A Taxing Issue for Investors
NEW YORK ( TheStreet) -- The 2012 elections hold major consequences; one of them is tax policy. While there is much that we could present regarding the potential changes, we will constrain our comments to how tax changes may directly affect investors in the stock and bond markets.
Already written into law for 2013 are big changes including the expiration of the Bush tax cuts and the payroll tax cut and the new Medicare tax on investment income, not to mention the impact of the increasingly costly annual fix to the alternative minimum tax. However, this default option may instead be replaced by something else.
The outcome is likely to be somewhere in the middle of the wide range between these two proposals. Given the scale of the changes, it may be surprising to note that we do not expect major direct impacts of tax changes on the stock or bond market. The far bigger impact is an indirect one determined by the magnitude and direction of overall fiscal policy taken (or not taken) in 2013 to put the United States back on a path to financial stability.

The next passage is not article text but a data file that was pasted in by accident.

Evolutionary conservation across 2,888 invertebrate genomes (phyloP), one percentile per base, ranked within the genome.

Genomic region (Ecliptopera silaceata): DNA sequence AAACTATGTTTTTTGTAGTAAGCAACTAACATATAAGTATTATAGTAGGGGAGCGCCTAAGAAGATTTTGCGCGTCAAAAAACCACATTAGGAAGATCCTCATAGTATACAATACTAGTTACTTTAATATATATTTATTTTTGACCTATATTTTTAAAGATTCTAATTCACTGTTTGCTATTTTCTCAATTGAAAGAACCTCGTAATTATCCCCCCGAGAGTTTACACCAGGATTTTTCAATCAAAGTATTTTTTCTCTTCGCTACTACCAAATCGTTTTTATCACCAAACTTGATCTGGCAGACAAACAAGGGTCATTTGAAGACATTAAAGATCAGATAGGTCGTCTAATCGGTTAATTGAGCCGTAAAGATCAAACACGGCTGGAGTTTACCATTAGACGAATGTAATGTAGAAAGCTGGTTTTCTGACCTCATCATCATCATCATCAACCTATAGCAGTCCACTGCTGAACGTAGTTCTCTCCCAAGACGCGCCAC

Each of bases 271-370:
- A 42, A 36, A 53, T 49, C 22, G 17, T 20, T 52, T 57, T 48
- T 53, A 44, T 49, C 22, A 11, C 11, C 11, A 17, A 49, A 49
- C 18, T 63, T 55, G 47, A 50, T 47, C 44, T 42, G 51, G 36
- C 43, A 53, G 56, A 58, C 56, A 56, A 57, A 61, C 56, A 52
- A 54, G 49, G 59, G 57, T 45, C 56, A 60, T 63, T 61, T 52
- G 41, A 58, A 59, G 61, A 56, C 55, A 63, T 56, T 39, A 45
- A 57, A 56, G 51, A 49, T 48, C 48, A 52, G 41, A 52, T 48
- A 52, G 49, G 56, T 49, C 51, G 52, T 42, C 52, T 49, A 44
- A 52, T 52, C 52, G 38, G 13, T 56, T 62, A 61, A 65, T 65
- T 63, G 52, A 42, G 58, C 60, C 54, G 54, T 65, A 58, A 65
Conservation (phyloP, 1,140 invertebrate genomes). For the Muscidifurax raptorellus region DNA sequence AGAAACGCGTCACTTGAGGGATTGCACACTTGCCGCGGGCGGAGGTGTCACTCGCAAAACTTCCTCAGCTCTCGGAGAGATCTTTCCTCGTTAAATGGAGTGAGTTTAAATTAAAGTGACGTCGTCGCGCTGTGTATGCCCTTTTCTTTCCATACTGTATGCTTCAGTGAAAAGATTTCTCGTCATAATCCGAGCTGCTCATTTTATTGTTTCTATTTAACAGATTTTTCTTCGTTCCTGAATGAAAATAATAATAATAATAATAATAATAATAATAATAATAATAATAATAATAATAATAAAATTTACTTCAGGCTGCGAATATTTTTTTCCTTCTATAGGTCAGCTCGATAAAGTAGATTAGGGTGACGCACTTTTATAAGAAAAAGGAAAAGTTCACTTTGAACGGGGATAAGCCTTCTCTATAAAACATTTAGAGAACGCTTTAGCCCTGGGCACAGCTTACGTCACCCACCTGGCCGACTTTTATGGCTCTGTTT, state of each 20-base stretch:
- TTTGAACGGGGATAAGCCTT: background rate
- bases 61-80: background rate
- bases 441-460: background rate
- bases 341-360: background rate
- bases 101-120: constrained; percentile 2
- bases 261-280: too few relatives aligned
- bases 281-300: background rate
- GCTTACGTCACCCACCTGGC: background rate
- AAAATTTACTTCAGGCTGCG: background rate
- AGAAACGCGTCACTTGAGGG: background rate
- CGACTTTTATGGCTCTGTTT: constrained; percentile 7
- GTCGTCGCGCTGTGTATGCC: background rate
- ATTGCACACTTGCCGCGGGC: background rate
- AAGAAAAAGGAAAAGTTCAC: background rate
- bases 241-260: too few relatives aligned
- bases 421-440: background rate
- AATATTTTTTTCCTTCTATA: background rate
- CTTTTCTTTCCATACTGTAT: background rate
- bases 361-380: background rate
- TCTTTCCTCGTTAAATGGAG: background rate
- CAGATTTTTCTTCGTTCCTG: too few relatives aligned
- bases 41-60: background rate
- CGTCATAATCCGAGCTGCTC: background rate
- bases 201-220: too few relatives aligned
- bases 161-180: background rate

Bond Market Tax Rate ImpactsHistorically, changes in income tax rates that apply to interest income appear to have had little, if any, direct impact on government bond yields. Yields rose with inflation in the 1970s and fell as inflation fears receded over the vast majority of the last 30 years regardless of tax code changes or their impact on the deficit.
Over the past 30 years, municipal bond yields traditionally traded at a discount to taxable bond yields. However, in recent years credit fears driven by macroeconomic events have resulted in a breakdown of the historic spread between taxable and non-taxable municipal bonds. Municipal bonds now trade at yields in line or above those of their taxable Treasury counterparts. The potential for higher income tax rates applied to interest income is likely to make municipal bonds even more attractive to investors as credit fears fade.